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A TV Maverick goes all-in on a new wireless game

Charlie Ergen has long tried to familiarize herself with the US wireless business. When his rivals had no other choice, the billionaire was behind

Dish Network

finally came their way.

John Legere, CEO of T-Mobile US Inc., called Mr. Ergen in late May after it became clear that T-Mobile's proposed takeover of


was in trouble.

Mr. Ergen had been the most outspoken critic of the proposed $ 26 billion deal – a merger that would leave the US with three giant mobile companies. But Colorado Maverick also ran one of the few companies with air waves and knowledge to create a new wireless provider that would satisfy the Justice Department's antitrust problems.

Two serious attempts to combine T-Mobile and Sprint over the past five years had already failed. The third attempt was already one year old.

Mr. Doctors, an ugly leader who is known for tweets that teased fun at their rivals, were all on the phone. "Justice has said we need a fourth carrier. We should talk if you are interested," recalled Ergen.

John Legere, Managing Director of T-Mobile, spoke to Marcelo Claure, Sprint chairman and SoftBank CEO, before the start of a March House Judiciary subcommittee in Washington, DC


Andrew Harrer / Bloomberg News

For years, Mr. Ergen had irked telecoms and federal regulators by spending more than $ 20 billion on collecting wireless licenses, but never using them. Time and again, Ergen had explored various deals, including buying Sprint himself, just to frustrate the other side. Now he was the only buyer who could build a credible fourth nationwide mobile phone operator.

"With four there is always someone who wants to be a rabble door," Ergen said in an interview this week at his office south of Denver. "Someone will say I don't have enough market share. I only have 9 million subs and want 10 million. That person is going to be more aggressive. The guy who has 100 million will just hope he keeps them." [19659004] Whether or not Dish can become a formidable force in the mature US mobile phone market, will be a key test for the landmark antitrust agreement announced Friday between the Justice Department and the companies, with the carefully crafted agreement providing 9 million of Sprint's prepaid customers – the Boost Mobile business and then some – plus the right to purchase multiple air wave licenses that can empty rural areas – it will drive Dish on T-Mobile's existing network for seven years while Dish builds its own nationwide service.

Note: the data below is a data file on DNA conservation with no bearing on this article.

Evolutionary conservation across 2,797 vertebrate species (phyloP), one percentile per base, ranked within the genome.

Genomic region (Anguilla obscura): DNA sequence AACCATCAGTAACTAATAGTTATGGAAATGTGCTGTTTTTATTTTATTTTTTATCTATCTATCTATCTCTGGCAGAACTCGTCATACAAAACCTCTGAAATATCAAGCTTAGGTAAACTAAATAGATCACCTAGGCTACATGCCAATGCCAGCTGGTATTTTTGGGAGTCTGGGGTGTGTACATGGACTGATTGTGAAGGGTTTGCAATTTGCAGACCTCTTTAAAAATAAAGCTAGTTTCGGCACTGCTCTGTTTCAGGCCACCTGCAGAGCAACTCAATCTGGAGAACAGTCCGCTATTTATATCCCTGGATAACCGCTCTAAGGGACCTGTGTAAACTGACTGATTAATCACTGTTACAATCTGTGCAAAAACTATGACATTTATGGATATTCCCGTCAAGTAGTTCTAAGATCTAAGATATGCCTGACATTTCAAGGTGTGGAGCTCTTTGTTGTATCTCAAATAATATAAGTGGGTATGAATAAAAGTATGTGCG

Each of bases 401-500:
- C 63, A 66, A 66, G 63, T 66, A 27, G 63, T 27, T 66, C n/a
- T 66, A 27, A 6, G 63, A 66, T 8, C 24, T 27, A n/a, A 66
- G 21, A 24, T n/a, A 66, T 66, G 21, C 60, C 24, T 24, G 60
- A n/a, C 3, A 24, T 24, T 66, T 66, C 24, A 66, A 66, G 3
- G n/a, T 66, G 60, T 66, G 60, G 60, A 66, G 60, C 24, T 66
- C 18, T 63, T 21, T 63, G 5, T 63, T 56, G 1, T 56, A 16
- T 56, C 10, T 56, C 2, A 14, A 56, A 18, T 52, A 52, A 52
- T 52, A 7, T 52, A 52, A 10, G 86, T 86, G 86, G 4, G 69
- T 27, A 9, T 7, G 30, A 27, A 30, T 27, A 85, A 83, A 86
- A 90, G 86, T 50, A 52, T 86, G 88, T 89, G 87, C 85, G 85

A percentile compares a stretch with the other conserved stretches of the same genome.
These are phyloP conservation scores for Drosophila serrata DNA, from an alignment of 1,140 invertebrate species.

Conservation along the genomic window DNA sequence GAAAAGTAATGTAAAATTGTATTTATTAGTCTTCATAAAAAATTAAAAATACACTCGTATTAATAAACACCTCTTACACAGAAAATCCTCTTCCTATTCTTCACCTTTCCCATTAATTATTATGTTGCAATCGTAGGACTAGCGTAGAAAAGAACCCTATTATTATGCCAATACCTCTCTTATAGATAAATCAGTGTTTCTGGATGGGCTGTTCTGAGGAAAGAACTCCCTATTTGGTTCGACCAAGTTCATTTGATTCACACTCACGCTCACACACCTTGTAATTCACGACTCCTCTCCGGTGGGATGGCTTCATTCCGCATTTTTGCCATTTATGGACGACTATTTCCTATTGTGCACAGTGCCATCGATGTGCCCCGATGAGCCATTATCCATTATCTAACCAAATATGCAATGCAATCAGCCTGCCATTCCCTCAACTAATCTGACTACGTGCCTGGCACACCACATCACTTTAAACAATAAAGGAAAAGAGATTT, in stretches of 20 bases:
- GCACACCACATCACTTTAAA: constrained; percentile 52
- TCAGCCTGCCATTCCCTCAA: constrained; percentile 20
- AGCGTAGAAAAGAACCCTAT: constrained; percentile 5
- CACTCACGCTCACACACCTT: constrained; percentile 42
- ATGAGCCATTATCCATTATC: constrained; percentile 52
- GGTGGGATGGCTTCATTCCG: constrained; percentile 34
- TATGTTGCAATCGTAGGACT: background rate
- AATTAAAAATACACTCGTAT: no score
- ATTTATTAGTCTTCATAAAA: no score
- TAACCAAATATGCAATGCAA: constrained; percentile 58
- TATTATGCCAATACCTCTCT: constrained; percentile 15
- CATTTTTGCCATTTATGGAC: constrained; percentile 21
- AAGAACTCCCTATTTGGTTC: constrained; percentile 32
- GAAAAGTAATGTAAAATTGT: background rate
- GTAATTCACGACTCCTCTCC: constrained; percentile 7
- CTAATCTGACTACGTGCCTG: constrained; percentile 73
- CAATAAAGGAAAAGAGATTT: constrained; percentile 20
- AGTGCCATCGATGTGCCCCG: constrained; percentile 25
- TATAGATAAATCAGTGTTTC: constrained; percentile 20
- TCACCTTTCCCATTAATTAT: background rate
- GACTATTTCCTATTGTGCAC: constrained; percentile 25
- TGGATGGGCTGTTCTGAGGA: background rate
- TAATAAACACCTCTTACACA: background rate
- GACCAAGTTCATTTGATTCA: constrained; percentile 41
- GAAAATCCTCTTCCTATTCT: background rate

Shuffle and Deal

Under a plan approved by the Justice Department, T-Mobile and Sprint could close their coveted merger by equipping Dish with the assets to build a competition wireless network.

T-Mobile and Sprint currently use separate frequencies, which often require different cell towers

Dish hires capacity from the new T-Mobile, and creates a new carrier to service Boost Mobile customers and provide it time to build their own network.

After seven years, Dish runs his own network using spectrum from previous acquisitions and own equipment installed on fewer towers.

T-Mobile / Metro / Dish / Boost

Disassembled or upgraded

T-Mobile and Sprint currently use separate frequencies, often requiring different cell towers

After seven years, Dish operates its own networks that use spectrum from previous acquisitions and own equipment installed on fewer towers.

Dish rents capacity from the new T-Mobile, which creates a new carrier to serve Boost Mobile customers and give it time to build its own network.

T-Mobile / Metro / Dish / Boost

Removing or upgrading

T-Mobile and Sprint currently use separate frequencies, which often require different cell towers

Dishes rent capacity from the new T-Mobile , who creates a new carrier to serve Boost Mobile customers and give it time to build their own network.

After seven years, Dish operates its own network using spectrum from previous acquisitions and proprietary equipment installed on fewer towers.

T-Mobile / Metro / Dish / Boost

Disassembled or upgraded

T-Mobile and Sprint currently use separate frequencies, often requiring different cell towers

Dish rents capacity from the new T-Mobile, Create a new carrier to serve Boost Mobile customers and give it time to build their own network.

T-Mobile / Metro / Dish / Boost

Canceled or upgraded

After seven years, Dish operates its own network using spectrum from previous acquisitions and proprietary equipment installed on fewer towers.

A former professional poker player and blackjack whiz banned by some Las Vegas casinos, and Ergen co-founded Dish in 1980 after starting his career as an analyst with Frito Lay, calculating how many Doritos would fill one bag. He and his partners invested their savings and raised $ 60,000 in selling 10 foot wide satellite dish from a Denver store.